A passive filter is composed of fixed inductors and capacitors, in certain cases, with additional resistance or reactor. It is an economical harmonics suppression device [22]. The reactive power compensation and harmonic suppression that can be provided by the passive filter are limited to a certain range and may not be able to provide satisfactory compensation performance under the dynamic loads. Furthermore, the characteristics of the passive filter may change depending on the temperature, ageing, or variation of system impedance which gradually leads to a risk of resonance [23], [24].
Active filters perform better than passive filter as it can eliminate numerous harmonic orders produced by dynamic loads and prevent the resonance from happening. However, active filters are expensive and required additional control strategy to ensure a good performance [25]. Alternatively, hybrid filters that combine the active filter and a passive filter can meet the costeffectiveness at the same time achieve the desired harmonic suppression. In [26], a comparative study for the harmonic reduction capability of active and passive filters had been carried out. It is necessary to select the most appropriate mitigation method according to the applications [27].
The authors in [28] stated that the measurement procedures of power quality in common power systems and railway electrification systems are different as the electrified train is considered as nonlinear and timevarying loads. To evaluate the harmonic content of the voltage and current, the total harmonic distortion (THD) is introduced.
In this paper, the harmonic analysis is carried out to evaluate the individual harmonic distortion (IHD) and THD of MRT 2 at pointofcommoncoupling (PCC). The measurements of IHD in this paper are calculated up to 50^{th} orders and various operating conditions of MRT 2 are taken into accounts.
II. Methodology
A. Simulation Model
In this study, the Electrical Transient and Analysis Program (ETAP) is used as a comprehensive analysis tool to perform the harmonic analysis for various operating conditions of MRT 2. The operating length of MRT 2 is approximately 52.2 km, of which 13.5 km is underground. A total of 36 stations, of which 11 of them are underground stations. MRT 2 is also known as the SSP line because it runs Sungai BulohSerdangPutrajaya (SSP) of the GKL. The terminal end of the SSP line is the termini Damansara Damai station and termini Putrajaya Sentral station.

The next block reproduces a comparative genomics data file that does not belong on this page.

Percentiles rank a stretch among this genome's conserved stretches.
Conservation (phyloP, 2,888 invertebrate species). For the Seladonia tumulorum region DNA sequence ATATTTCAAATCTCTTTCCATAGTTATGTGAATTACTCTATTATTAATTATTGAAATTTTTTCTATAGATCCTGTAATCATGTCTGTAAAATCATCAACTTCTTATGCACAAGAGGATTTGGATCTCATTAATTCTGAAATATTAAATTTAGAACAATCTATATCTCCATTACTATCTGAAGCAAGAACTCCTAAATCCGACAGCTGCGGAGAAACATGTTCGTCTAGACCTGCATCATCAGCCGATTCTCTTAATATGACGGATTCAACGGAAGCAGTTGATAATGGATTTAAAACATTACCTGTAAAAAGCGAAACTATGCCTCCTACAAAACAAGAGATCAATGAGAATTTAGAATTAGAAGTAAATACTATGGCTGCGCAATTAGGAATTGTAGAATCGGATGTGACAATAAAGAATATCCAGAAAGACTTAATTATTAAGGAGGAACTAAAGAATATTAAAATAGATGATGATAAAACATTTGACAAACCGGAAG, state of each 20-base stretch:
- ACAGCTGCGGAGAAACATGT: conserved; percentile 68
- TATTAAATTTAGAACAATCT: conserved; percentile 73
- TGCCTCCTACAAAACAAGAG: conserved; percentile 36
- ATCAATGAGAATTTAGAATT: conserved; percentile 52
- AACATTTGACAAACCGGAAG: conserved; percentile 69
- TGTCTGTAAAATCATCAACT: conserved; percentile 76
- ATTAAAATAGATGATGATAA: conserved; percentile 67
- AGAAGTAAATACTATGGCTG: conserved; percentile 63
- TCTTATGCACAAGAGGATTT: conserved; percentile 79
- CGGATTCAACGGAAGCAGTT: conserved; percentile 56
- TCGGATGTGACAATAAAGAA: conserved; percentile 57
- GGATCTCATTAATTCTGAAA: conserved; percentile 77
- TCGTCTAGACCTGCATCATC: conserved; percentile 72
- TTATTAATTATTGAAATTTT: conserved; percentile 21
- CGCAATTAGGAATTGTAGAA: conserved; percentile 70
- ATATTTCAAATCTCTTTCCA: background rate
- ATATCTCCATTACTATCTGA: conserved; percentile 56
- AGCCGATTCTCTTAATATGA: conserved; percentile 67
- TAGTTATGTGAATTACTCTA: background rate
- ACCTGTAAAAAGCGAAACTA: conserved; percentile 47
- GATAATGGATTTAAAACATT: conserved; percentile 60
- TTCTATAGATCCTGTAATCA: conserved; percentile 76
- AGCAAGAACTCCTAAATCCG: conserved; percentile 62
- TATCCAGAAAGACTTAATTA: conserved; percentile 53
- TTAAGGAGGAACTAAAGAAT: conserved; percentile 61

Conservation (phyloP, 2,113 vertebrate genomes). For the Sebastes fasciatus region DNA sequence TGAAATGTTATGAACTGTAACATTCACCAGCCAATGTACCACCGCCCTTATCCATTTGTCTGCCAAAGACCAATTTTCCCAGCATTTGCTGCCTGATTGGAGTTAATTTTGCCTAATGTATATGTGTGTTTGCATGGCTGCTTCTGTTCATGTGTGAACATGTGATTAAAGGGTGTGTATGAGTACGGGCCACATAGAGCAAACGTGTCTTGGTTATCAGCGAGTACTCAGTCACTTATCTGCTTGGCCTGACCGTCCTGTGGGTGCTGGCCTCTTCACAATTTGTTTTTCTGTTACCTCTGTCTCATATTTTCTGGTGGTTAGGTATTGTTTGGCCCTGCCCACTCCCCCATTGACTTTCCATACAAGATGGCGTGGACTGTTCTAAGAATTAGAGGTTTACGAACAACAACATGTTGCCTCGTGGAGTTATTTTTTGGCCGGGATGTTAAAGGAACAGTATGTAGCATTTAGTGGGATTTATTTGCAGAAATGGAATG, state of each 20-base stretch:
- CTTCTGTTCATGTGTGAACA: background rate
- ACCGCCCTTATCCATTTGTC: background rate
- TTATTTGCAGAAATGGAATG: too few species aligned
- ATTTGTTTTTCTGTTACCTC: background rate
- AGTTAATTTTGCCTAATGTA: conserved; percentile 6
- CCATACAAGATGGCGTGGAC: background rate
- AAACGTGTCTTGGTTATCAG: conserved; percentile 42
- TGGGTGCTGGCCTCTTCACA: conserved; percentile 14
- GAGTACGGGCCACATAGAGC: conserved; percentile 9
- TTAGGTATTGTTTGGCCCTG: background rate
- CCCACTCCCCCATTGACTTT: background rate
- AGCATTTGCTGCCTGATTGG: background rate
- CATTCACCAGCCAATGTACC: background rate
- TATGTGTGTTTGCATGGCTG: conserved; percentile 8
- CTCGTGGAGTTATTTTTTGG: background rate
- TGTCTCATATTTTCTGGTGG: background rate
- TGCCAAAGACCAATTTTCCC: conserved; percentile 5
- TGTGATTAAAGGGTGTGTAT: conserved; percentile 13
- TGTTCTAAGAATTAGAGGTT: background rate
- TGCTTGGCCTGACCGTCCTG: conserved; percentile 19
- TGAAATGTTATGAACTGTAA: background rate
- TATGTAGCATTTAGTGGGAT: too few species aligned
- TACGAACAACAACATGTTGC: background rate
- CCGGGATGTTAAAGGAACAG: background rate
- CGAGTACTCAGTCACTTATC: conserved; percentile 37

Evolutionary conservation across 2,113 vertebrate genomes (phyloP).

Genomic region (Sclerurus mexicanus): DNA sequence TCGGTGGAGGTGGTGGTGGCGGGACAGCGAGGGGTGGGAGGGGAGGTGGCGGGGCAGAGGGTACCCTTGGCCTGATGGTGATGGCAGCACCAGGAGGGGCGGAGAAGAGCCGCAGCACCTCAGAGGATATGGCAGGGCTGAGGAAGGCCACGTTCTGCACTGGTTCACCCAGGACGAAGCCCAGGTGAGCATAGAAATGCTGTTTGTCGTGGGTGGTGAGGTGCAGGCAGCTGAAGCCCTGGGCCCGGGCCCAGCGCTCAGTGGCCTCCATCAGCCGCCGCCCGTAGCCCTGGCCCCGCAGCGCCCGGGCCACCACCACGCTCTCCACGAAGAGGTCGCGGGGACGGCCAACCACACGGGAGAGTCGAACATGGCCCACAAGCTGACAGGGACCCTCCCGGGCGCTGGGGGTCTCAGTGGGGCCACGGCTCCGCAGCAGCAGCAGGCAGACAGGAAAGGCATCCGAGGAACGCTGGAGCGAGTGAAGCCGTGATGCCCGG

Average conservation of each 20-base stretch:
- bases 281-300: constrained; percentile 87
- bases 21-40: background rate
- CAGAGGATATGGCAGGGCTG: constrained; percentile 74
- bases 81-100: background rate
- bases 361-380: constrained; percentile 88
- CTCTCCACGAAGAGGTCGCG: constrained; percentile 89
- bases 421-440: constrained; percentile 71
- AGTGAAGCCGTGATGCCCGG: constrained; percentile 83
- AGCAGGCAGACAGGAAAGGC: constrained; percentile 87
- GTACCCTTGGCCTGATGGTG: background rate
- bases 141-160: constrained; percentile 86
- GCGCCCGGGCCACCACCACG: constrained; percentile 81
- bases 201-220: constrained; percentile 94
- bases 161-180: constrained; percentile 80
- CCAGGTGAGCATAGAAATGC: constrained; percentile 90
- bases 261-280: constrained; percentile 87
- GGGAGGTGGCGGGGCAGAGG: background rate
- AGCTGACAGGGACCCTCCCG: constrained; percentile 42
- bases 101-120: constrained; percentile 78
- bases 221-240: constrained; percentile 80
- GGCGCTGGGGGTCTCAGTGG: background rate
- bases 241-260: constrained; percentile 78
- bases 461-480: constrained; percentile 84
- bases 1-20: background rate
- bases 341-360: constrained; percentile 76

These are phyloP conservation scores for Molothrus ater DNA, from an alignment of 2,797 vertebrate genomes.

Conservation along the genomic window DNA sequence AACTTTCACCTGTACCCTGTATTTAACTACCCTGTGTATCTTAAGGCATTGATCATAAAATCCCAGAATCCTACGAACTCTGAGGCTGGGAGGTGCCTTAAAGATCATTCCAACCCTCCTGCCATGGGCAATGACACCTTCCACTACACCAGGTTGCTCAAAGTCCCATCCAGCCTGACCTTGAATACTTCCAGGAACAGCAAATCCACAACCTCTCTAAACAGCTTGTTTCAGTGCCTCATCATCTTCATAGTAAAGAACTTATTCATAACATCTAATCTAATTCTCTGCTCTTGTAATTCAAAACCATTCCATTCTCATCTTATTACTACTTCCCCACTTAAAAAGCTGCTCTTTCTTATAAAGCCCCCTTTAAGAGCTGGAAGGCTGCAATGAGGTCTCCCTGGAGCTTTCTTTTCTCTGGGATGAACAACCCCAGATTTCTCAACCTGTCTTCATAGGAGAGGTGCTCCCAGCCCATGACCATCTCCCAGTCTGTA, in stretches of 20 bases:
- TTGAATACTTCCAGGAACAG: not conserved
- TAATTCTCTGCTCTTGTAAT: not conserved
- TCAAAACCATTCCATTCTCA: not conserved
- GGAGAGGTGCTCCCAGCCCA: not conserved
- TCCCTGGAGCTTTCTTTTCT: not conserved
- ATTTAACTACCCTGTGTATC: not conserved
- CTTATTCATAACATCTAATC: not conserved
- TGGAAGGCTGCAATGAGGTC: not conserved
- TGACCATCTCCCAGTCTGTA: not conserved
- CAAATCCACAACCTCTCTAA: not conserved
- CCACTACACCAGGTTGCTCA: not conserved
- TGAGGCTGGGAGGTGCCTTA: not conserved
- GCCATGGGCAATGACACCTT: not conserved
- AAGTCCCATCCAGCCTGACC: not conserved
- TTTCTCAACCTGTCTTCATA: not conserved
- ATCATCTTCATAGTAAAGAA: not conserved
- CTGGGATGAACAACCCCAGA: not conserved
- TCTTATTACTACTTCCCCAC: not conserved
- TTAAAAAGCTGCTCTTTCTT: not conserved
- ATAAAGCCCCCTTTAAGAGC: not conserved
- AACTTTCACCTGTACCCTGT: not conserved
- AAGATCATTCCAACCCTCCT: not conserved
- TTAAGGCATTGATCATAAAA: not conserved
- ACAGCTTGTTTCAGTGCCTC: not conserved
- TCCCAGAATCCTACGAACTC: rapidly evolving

MRT 2 is powered by three BSSs namely, the Jinjang BSS, Kuchai Lama BSS, and UPM BSS. The power is then fed to 25 TPSSs, 20 UBs, 4 intervention shafts, and a Depot. There are 36 MRT stations out of which 16 MRT stations and three intervention shafts are fed through TPSS and the remaining are fed through UB.
Due to the complexity of the actual electrical network of MRT 2, a simplified electrical network of MRT 2 is shown in Fig. 1 which comprises of one simplified Bulk Supply Substation (BSS), one simplified Traction Power Supply Substation (TPSS), and one Utility Building (UB). The traction loads are represented as the DC static loads and their value varies depending on the TPSS. The types of circuit breakers used are High Voltage Circuit Breaker (HVCB), Low Voltage Circuit Breaker (LVCB), and DC Circuit Breaker (DCCB).
Two transformers are installed at each BSS to stepdown the supply voltage from 132 kV to 33 kV. The modelling of the 33 kV distribution network is in a form of a redundant ring. For instance, two circuits for each substation. This is to ensure the normal operating condition when one transformer is out of service. An earthing transformer is installed to provide earthing for each BSS transformer. Table I and Table II show the parameters of BSS transformer and earthing transformer respectively.
Figure 1: Simplified Electrical Network of MRT 2
TABLE I: PARAMETERS OF BSS TRANSFORMER
Parameters 
Value 
Rating (MVA) 
50/ 40 
Voltage level (kV) 
132/33 
X/R ratio 
45 
Impedance tolerance (%) 
±7.5 
Vector group 
YNd1 
TABLE II: PARAMETERS OF EARTHING TRANSFORMER
Parameters 
Value 
Rating (kVA) 
160 
Voltage level (kV) 
33/0.4 
X/R ratio 
1.5 
Impedance tolerance (%) 
±10 
Vector group 
ZNyn11 
Earth fault current limit (A) 
900 
The rectifier transformers in TPSS are designed to feed the rectifiers. Rectifier transformers are threephase windings transformer with the phase shift of 30˚ are considered. The rectifier transformers stepdown the voltage supply from 33 kV to 0.585 kV before it is fed into the rectifier for AC to DC conversion. Table III shows the parameters of the rectifier transformer. Vector group of various transformers are taken into considerations to mitigate the triplen harmonics.
TABLE III: PARAMETERS OF RECTIFIER TRANSFORMER
Parameters 
Value 
Rating (MVA) 
2.3/ 3.5 
Voltage level (kV) 
33/0.585 
X/R ratio 
10 
Impedance tolerance (%) 
±10 
Vector group 
Dd0y11 
The auxiliary service transformers are used to power the auxiliary loads and their ratings depend on the voltage requirement of the connected auxiliary loads. The parameters of the auxiliary service transformer are shown in Table IV